When inactive, the analysing circuit (4), together with the separation-and-analysis receptacle (4C), is to be filled with MEG (Mono Ethylene Glycol) and to be isolated from the production bore via two hydraulically actuated gate valves (5A and 6A). The analysis circuit (4) with the separation-and-analysis receptacle (4C) and the MEG supply (7B) is to be dimensioned for a full well pressure.

The hydraulic supply (8B) and also the MEG supply (7B) are taken from a connection point (9) on the subsea manifold. An isolation valve (8A) is used to open the hydraulic supply line (8B) to the control valves (5B and 6B) controlling the isolation valves (5A and 6A). Normally, the control valves may discharge the return flow into the sea when a water-based hydraulic fluid is used. When using a synthetic, hydrocarbon-based hydraulic fluid, discharge into the sea is not permitted, and the return flow is connected to the return system of the subsea control system (this is not shown in figure 1). A check valve (8C) is to be fitted downstream of the hydraulic isolation valve (8A). A small hydraulic accumulator (8D) and a pressure transmitter (8E) are to be installed on the hydraulic supply downstream of the check valve (8C). The purpose of the accumulator (8D) is to counteract a pressure drop from the valve operation, which may affect the rest of the hydraulic system on the subsea installation. The separation- and-analysis receptacle (4C) is filled by virtue of opening the gate valves (5A and 6A) hydraulically via the control valves (5B and 6B). The choke and check valves (5C and 6C) are installed on the control lines (5D and 6D) of the hydraulic actuators of the gate valves (5A and 6A). Normally, the gate valves (5A and 6A) are to be closed by way of spring return. The isolation valve (7A) is used to open the MEG supply (7B). The analysis circuit (4) is equipped with an adjustable restriction (4A) and also a check valve (4B), which is located upstream of the separation-and-analysis receptacle (4C), and a check valve (4H) having an opening pressure, which typically is 2 bars, and which is located downstream of the separation-and-analysis receptacle (4C). The separation-and-analysis receptacle (4C) is equipped with an electrostatic coalescer (4D).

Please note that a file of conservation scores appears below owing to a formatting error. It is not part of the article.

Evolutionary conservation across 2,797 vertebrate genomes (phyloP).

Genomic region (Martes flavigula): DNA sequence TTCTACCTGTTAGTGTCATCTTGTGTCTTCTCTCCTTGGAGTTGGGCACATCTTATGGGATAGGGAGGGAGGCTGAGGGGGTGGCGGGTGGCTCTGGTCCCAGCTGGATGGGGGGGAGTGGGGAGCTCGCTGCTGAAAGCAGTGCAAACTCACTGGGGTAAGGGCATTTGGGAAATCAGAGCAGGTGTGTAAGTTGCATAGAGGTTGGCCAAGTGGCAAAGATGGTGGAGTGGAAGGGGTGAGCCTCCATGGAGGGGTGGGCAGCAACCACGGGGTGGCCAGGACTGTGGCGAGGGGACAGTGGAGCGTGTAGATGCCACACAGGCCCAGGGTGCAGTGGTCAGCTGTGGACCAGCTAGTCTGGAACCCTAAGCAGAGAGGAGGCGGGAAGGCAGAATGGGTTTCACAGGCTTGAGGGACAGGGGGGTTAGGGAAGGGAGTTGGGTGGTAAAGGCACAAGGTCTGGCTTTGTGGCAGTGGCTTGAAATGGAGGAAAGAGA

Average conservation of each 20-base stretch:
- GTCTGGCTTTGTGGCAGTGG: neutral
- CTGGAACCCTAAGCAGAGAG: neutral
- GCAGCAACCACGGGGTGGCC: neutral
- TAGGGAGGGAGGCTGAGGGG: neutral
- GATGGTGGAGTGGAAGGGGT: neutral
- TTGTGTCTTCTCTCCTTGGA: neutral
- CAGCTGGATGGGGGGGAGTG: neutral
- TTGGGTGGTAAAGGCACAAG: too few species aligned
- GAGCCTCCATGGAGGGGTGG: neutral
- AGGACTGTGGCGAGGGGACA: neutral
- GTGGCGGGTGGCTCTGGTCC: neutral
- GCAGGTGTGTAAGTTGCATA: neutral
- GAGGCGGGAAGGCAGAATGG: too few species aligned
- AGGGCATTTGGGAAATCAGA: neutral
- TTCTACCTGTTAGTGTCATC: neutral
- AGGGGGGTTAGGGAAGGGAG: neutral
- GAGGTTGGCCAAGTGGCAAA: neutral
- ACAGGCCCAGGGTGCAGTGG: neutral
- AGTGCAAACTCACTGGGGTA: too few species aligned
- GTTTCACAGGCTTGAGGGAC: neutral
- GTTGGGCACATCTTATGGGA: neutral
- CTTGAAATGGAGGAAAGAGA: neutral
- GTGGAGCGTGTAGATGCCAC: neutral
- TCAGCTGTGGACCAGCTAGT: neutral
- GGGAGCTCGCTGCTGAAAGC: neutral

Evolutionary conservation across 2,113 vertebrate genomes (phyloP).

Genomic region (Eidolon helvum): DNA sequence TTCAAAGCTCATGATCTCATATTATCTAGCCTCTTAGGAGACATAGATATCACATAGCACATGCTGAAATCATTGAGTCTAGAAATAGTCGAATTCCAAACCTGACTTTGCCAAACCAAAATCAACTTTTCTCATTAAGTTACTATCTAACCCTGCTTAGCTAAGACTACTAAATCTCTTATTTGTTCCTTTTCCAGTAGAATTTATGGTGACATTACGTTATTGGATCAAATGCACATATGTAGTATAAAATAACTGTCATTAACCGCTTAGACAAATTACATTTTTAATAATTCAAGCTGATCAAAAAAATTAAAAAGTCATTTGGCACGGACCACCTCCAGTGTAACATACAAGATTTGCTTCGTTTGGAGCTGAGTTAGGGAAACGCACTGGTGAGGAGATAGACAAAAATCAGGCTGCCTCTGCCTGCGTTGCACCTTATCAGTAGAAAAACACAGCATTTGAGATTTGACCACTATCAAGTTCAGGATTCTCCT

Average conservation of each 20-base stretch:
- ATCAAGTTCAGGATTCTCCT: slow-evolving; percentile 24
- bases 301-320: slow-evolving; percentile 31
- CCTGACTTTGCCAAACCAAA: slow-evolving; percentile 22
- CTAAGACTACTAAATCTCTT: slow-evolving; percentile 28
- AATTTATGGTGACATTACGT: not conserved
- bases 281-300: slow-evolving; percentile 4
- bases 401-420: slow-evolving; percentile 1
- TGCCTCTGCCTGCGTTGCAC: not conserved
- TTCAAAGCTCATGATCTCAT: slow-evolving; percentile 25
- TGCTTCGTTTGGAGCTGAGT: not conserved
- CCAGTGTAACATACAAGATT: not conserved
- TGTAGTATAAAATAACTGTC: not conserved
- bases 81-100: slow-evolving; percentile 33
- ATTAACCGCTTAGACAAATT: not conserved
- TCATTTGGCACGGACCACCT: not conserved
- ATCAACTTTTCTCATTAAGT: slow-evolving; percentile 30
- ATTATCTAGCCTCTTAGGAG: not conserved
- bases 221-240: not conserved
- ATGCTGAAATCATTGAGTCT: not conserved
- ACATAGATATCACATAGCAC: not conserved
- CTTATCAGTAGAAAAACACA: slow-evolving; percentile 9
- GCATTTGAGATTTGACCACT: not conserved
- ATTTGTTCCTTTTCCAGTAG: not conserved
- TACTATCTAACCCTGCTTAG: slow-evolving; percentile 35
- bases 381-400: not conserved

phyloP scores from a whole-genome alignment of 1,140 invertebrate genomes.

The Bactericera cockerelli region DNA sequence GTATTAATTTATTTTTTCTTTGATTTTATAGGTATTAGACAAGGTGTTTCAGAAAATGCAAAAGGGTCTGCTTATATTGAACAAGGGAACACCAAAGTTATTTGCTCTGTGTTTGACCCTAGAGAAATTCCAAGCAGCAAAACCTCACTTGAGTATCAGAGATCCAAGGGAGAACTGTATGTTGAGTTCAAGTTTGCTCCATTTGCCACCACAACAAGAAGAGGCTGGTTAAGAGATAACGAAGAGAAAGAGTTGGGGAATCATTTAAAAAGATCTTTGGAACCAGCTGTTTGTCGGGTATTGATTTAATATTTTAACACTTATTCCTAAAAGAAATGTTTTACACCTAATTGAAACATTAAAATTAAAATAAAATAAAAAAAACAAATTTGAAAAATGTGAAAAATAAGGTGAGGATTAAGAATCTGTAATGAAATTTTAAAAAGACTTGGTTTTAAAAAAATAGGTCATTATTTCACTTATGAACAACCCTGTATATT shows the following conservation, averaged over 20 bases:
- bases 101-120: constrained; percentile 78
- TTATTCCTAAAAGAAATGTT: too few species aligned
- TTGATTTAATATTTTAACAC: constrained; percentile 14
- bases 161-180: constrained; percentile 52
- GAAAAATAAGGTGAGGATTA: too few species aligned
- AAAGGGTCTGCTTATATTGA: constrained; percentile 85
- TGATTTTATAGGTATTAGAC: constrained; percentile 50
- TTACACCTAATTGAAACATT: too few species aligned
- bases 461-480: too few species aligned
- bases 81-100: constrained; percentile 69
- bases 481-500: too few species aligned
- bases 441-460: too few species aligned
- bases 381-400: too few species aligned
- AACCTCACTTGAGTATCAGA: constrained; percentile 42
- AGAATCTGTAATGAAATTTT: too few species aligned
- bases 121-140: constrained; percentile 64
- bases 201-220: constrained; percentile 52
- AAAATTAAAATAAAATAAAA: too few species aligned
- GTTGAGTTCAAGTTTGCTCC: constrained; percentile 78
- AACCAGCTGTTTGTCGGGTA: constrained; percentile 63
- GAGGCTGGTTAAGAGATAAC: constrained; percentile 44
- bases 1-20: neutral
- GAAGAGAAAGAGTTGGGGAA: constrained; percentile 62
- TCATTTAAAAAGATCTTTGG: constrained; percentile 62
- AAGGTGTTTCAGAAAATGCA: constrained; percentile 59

In the lower part of the receptacle (4C) are mounted two instruments (4E and 4F) for measuring the salinity of the separated water and a level transmitter (4G) operating by means of ultrasound.

MEG is circulated out at the same time as the analysis circuit (4) with the receptacle (4C) is filled with a representative sample from the multiphase flow from the well by virtue of opening the gate valves (5A and 6A). The differential pressure across the choke valve (2), as measured with the differential-pressure transmitter (10), ensures that a part of the well flow (3A) into the choke valve (2) is directed into the analysis circuit (4) so as to fill the receptacle (4C).

Then, the analysis circuit (4) is isolated from the production flow by virtue of closing the gate valves (6A and 5A). The electrostatic coalescer (4D) ensures that the water phase is separated and sinks to the bottom of the separation-and-analysis receptacle (4C). The lower part of the receptacle (4C), within which the salinity of the separated water is measured, is to be equipped with a restriction for collection of produced water. The purpose thereof is for this part of the receptacle (4C), which is provided with two instruments (4E and 4F) for recording salinity of the separated water, to be filled even if the water fraction is relatively small.

The two instruments (4E and 4F) for measuring salinity are to measure the conductivity of the produced water and to use the measured result as an indication of the salt concentration. Two independent measurements of the salinity are to be made at the top and at the bottom, respectively, of the lower, restricted part of the separation-and-analysis receptacle (4C).

The level gauge (4G) is to measure the liquid levels and hence the volumetric ratio between the separated fractions of water, crude oil and condensate by virtue of transmitting ultrasound upwards and into the receptacle (4C) from an instrument at the underside of the receptacle (4C), and recording reflections from the boundary layers between the liquids.

The measurement data are transmitted electronically to the surface via an electronics- and-communication unit (11) connected to the instruments and controlling the hydraulic valves via current coils mounted on the valves. The electronics unit (11) and the rest of the analysis system (1) are to receive electric power supply from a connection point on the subsea installation.

Upon having received data for the salinity of produced-water salinity and the ratio between the liquid fractions, the separation-and-analysis receptacle (4C) is cleaned and preserved by replacing the contents thereof with MEG. The gate valve (6A) and the isolation valve (7A) are opened, whereby MEG is supplied to the analysis circuit (4) with the receptacle (4C) downstream of the check valve (4B). Replacement of the contents of the separation-and-analysis receptacle (4C) may be verified via the level gauge (4G). The MEG line (7B) is equipped with a restriction (7C) and a check valve (7D) upstream of the connection point to the analysis circuit (4). When the contents of the receptacle (4C) have been replaced with MEG, the gate valve (6A) and the isolation valve (7A) on the MEG supply line (7B) are closed.

The system (1) remains inactive and isolated from the process until a need arises again for controlling the salinity of the produced water from the well.